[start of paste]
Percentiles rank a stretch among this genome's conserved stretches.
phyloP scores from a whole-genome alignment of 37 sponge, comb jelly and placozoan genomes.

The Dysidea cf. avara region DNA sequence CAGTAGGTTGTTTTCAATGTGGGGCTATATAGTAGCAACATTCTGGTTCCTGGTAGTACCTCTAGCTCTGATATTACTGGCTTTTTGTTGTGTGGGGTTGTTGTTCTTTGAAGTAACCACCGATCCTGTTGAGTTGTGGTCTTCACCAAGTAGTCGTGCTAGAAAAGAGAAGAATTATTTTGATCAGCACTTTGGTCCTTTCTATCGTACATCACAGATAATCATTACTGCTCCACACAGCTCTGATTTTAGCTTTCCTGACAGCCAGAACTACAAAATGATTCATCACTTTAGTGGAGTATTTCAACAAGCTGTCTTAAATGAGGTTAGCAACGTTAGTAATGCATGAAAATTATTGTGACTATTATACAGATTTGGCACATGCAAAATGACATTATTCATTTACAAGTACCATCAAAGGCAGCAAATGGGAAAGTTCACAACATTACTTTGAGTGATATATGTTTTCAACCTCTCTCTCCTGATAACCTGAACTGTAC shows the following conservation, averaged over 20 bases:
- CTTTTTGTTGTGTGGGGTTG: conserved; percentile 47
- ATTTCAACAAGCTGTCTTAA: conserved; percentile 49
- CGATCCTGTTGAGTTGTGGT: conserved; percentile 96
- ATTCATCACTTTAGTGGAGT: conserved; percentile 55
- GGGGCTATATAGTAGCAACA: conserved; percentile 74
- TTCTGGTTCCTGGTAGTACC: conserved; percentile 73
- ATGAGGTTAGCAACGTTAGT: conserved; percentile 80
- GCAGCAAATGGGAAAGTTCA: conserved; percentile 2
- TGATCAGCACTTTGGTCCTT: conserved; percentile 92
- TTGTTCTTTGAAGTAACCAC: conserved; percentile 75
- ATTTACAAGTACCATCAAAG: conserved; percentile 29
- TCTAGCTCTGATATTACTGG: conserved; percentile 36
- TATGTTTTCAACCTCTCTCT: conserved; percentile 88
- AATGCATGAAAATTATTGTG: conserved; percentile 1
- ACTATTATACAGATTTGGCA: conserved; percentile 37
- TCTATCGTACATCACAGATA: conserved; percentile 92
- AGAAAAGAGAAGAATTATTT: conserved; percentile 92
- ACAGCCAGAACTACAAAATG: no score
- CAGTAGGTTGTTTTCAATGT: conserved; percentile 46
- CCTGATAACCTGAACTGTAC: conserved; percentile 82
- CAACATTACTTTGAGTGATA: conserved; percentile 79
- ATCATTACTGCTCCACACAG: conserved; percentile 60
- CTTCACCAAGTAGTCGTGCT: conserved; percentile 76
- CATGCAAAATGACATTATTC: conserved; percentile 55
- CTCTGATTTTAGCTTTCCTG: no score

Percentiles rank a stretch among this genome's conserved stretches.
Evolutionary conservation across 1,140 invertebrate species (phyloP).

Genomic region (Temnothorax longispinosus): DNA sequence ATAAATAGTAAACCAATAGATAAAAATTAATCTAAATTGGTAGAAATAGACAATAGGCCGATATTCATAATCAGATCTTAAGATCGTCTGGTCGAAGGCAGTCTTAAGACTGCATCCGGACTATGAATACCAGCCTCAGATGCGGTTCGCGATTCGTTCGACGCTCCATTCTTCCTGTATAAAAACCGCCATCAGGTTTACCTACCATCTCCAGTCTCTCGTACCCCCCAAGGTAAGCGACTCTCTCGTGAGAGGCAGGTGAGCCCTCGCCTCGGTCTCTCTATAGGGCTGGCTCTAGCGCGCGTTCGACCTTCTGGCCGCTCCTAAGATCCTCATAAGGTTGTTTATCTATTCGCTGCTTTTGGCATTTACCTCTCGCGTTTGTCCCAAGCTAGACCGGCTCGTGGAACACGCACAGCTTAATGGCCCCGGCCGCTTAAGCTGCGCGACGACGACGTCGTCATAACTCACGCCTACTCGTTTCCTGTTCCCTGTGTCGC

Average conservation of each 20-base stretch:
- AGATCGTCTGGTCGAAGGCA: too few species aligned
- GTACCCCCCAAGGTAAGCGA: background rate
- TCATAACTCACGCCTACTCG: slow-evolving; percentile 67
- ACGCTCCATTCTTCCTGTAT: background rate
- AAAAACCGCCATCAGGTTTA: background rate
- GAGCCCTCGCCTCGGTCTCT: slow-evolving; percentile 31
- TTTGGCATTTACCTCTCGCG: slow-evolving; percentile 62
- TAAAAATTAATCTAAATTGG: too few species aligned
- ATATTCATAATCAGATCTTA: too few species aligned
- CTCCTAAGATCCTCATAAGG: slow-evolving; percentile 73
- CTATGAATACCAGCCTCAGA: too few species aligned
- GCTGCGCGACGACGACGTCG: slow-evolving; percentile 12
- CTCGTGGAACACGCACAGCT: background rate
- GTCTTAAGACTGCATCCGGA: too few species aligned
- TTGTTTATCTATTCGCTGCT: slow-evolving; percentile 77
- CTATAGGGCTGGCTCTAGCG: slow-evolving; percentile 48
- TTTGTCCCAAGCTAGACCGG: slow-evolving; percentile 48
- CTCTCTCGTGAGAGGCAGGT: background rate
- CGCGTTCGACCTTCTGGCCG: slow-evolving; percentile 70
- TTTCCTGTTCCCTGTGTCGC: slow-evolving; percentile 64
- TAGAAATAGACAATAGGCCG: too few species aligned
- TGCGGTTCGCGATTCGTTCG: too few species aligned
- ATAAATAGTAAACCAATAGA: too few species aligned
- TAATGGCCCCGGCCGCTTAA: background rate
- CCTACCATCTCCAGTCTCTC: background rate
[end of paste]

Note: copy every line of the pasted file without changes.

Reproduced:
Percentiles rank a stretch among this genome's conserved stretches.
phyloP scores from a whole-genome alignment of 37 sponge, comb jelly and placozoan genomes.

The Dysidea cf. avara region DNA sequence CAGTAGGTTGTTTTCAATGTGGGGCTATATAGTAGCAACATTCTGGTTCCTGGTAGTACCTCTAGCTCTGATATTACTGGCTTTTTGTTGTGTGGGGTTGTTGTTCTTTGAAGTAACCACCGATCCTGTTGAGTTGTGGTCTTCACCAAGTAGTCGTGCTAGAAAAGAGAAGAATTATTTTGATCAGCACTTTGGTCCTTTCTATCGTACATCACAGATAATCATTACTGCTCCACACAGCTCTGATTTTAGCTTTCCTGACAGCCAGAACTACAAAATGATTCATCACTTTAGTGGAGTATTTCAACAAGCTGTCTTAAATGAGGTTAGCAACGTTAGTAATGCATGAAAATTATTGTGACTATTATACAGATTTGGCACATGCAAAATGACATTATTCATTTACAAGTACCATCAAAGGCAGCAAATGGGAAAGTTCACAACATTACTTTGAGTGATATATGTTTTCAACCTCTCTCTCCTGATAACCTGAACTGTAC shows the following conservation, averaged over 20 bases:
- CTTTTTGTTGTGTGGGGTTG: conserved; percentile 47
- ATTTCAACAAGCTGTCTTAA: conserved; percentile 49
- CGATCCTGTTGAGTTGTGGT: conserved; percentile 96
- ATTCATCACTTTAGTGGAGT: conserved; percentile 55
- GGGGCTATATAGTAGCAACA: conserved; percentile 74
- TTCTGGTTCCTGGTAGTACC: conserved; percentile 73
- ATGAGGTTAGCAACGTTAGT: conserved; percentile 80
- GCAGCAAATGGGAAAGTTCA: conserved; percentile 2
- TGATCAGCACTTTGGTCCTT: conserved; percentile 92
- TTGTTCTTTGAAGTAACCAC: conserved; percentile 75
- ATTTACAAGTACCATCAAAG: conserved; percentile 29
- TCTAGCTCTGATATTACTGG: conserved; percentile 36
- TATGTTTTCAACCTCTCTCT: conserved; percentile 88
- AATGCATGAAAATTATTGTG: conserved; percentile 1
- ACTATTATACAGATTTGGCA: conserved; percentile 37
- TCTATCGTACATCACAGATA: conserved; percentile 92
- AGAAAAGAGAAGAATTATTT: conserved; percentile 92
- ACAGCCAGAACTACAAAATG: no score
- CAGTAGGTTGTTTTCAATGT: conserved; percentile 46
- CCTGATAACCTGAACTGTAC: conserved; percentile 82
- CAACATTACTTTGAGTGATA: conserved; percentile 79
- ATCATTACTGCTCCACACAG: conserved; percentile 60
- CTTCACCAAGTAGTCGTGCT: conserved; percentile 76
- CATGCAAAATGACATTATTC: conserved; percentile 55
- CTCTGATTTTAGCTTTCCTG: no score

Percentiles rank a stretch among this genome's conserved stretches.
Evolutionary conservation across 1,140 invertebrate species (phyloP).

Genomic region (Temnothorax longispinosus): DNA sequence ATAAATAGTAAACCAATAGATAAAAATTAATCTAAATTGGTAGAAATAGACAATAGGCCGATATTCATAATCAGATCTTAAGATCGTCTGGTCGAAGGCAGTCTTAAGACTGCATCCGGACTATGAATACCAGCCTCAGATGCGGTTCGCGATTCGTTCGACGCTCCATTCTTCCTGTATAAAAACCGCCATCAGGTTTACCTACCATCTCCAGTCTCTCGTACCCCCCAAGGTAAGCGACTCTCTCGTGAGAGGCAGGTGAGCCCTCGCCTCGGTCTCTCTATAGGGCTGGCTCTAGCGCGCGTTCGACCTTCTGGCCGCTCCTAAGATCCTCATAAGGTTGTTTATCTATTCGCTGCTTTTGGCATTTACCTCTCGCGTTTGTCCCAAGCTAGACCGGCTCGTGGAACACGCACAGCTTAATGGCCCCGGCCGCTTAAGCTGCGCGACGACGACGTCGTCATAACTCACGCCTACTCGTTTCCTGTTCCCTGTGTCGC

Average conservation of each 20-base stretch:
- AGATCGTCTGGTCGAAGGCA: too few species aligned
- GTACCCCCCAAGGTAAGCGA: background rate
- TCATAACTCACGCCTACTCG: slow-evolving; percentile 67
- ACGCTCCATTCTTCCTGTAT: background rate
- AAAAACCGCCATCAGGTTTA: background rate
- GAGCCCTCGCCTCGGTCTCT: slow-evolving; percentile 31
- TTTGGCATTTACCTCTCGCG: slow-evolving; percentile 62
- TAAAAATTAATCTAAATTGG: too few species aligned
- ATATTCATAATCAGATCTTA: too few species aligned
- CTCCTAAGATCCTCATAAGG: slow-evolving; percentile 73
- CTATGAATACCAGCCTCAGA: too few species aligned
- GCTGCGCGACGACGACGTCG: slow-evolving; percentile 12
- CTCGTGGAACACGCACAGCT: background rate
- GTCTTAAGACTGCATCCGGA: too few species aligned
- TTGTTTATCTATTCGCTGCT: slow-evolving; percentile 77
- CTATAGGGCTGGCTCTAGCG: slow-evolving; percentile 48
- TTTGTCCCAAGCTAGACCGG: slow-evolving; percentile 48
- CTCTCTCGTGAGAGGCAGGT: background rate
- CGCGTTCGACCTTCTGGCCG: slow-evolving; percentile 70
- TTTCCTGTTCCCTGTGTCGC: slow-evolving; percentile 64
- TAGAAATAGACAATAGGCCG: too few species aligned
- TGCGGTTCGCGATTCGTTCG: too few species aligned
- ATAAATAGTAAACCAATAGA: too few species aligned
- TAATGGCCCCGGCCGCTTAA: background rate
- CCTACCATCTCCAGTCTCTC: background rate